Religion and the risk of suicide: longitudinal study of over 1 million people

Dermot O'Reilly, Michael Rosato

Research output: Contribution to journalArticlepeer-review

20 Citations (Scopus)
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Background: Durkheim’s seminal historical study demonstrated that religious affiliation reduces suicide risk, but it is unclear whether this protective effect persists in modern, more secular societies.

Aims: To examine suicide risk according to Christian religious affiliation and by inference to examine underlying mechanisms for suicide risk. If church attendance is important, risk should be lowest for Roman Catholics and highest for those with no religion; if religiosity is important, then ‘conservative’ Christians should fare best.

Method: A 9-year study followed 1 106 104 people aged 16–74 years at the 2001 UK census, using Cox proportional hazards models adjusted for census-based cohort attributes.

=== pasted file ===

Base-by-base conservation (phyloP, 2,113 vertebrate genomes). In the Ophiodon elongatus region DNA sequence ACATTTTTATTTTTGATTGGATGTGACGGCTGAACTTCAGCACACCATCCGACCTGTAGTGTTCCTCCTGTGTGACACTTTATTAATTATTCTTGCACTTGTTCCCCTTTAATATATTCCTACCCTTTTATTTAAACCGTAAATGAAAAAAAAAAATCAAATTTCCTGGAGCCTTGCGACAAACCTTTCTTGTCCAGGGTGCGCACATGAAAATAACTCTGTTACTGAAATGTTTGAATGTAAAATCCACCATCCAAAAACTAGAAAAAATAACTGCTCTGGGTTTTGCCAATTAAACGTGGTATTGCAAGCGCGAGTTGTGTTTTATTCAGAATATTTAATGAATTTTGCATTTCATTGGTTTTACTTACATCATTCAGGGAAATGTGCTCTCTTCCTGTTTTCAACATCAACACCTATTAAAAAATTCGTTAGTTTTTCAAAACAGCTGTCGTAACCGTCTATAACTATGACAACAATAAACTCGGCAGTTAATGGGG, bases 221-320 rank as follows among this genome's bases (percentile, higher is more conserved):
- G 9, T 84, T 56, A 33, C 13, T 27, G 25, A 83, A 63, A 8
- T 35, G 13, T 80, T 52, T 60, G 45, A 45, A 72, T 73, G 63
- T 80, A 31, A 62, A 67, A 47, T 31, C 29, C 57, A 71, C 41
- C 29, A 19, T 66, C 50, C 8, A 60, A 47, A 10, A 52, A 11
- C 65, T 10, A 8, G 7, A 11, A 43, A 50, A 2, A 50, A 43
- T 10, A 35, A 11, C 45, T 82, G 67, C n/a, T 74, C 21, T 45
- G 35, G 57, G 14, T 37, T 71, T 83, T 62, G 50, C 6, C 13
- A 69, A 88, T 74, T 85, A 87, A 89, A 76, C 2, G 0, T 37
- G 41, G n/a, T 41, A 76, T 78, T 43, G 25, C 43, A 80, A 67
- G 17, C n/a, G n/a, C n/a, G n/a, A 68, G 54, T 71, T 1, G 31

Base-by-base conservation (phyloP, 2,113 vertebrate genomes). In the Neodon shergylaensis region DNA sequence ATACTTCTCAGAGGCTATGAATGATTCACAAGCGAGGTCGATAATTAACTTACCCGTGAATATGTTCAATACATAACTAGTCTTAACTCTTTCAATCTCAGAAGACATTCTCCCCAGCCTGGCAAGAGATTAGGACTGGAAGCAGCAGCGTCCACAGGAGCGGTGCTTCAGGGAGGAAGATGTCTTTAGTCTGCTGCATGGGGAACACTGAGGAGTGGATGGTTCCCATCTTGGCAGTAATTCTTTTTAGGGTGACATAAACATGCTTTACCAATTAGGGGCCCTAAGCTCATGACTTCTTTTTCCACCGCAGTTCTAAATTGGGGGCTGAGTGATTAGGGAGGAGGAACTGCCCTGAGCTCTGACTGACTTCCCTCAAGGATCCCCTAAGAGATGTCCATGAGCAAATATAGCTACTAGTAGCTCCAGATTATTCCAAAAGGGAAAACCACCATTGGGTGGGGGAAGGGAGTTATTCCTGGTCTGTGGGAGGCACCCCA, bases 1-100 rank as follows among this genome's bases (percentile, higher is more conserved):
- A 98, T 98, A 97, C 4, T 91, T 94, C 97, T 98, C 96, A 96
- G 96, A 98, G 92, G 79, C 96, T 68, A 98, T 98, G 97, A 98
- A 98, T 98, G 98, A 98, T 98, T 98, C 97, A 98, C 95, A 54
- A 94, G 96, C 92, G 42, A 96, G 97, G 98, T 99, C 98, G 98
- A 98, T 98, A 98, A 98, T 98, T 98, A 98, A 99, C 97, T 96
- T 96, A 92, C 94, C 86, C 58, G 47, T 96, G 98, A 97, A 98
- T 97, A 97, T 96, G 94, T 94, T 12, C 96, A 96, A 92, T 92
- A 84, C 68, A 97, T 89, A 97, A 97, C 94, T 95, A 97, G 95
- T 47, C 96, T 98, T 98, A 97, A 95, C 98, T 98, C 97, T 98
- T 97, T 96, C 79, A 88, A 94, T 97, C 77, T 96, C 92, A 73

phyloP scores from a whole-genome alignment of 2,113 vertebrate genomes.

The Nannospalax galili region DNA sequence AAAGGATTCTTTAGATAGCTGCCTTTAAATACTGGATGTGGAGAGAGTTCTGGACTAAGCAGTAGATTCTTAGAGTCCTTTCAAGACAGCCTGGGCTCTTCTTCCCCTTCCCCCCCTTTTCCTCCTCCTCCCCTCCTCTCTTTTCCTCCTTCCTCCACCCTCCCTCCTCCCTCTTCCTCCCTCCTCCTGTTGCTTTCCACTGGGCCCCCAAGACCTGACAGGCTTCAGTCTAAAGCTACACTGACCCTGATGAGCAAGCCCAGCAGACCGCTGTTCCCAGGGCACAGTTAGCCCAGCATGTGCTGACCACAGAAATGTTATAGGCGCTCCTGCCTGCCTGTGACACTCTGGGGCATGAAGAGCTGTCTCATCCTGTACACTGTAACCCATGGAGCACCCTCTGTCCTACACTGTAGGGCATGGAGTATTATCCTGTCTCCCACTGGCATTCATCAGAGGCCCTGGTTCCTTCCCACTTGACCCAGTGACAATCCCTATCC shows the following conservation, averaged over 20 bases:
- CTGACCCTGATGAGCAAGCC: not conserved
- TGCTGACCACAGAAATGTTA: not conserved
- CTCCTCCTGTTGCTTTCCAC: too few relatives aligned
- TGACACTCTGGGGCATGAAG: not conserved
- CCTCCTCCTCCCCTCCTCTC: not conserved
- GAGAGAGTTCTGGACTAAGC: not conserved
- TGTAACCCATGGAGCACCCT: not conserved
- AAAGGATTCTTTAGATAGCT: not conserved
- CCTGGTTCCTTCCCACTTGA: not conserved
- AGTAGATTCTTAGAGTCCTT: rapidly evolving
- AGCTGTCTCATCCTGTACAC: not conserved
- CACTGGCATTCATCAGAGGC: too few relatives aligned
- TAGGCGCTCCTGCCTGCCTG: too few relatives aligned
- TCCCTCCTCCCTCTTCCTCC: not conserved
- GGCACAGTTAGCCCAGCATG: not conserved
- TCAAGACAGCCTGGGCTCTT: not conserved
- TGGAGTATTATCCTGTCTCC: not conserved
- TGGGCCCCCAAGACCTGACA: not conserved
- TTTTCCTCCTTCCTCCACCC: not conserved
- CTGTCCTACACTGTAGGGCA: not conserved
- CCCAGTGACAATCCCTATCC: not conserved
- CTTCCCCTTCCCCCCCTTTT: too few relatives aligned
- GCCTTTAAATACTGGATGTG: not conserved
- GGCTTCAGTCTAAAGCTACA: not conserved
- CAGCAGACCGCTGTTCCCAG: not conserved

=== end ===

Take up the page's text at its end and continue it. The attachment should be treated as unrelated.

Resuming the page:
Results: In fully adjusted models analysing 1119 cases of suicide, Roman Catholics, Protestants and those professing no religion recorded similar risks. The risk associated with conservative Christians was lower than that for Catholics (HR = 0.71, 95% CI 0.52–0.97).

Conclusions: The relationship between religious affiliation and suicide established by Durkheim may not pertain in societies where suicide rates are highest at younger ages. Risks are similar for those with and without a religious affiliation, and Catholics (who traditionally are characterised by higher levels of church attendance) do not demonstrate lower risk of suicide. However, religious affiliation is a poor measure of religiosity, except for a small group of conservative Christians, although their lower risk of suicide may be attributable to factors such as lower risk behaviour and alcohol consumption.
Original languageEnglish
Pages (from-to)466-470
Number of pages5
JournalThe British Journal of Psychiatry
Issue number6
Publication statusPublished - Jun 2015


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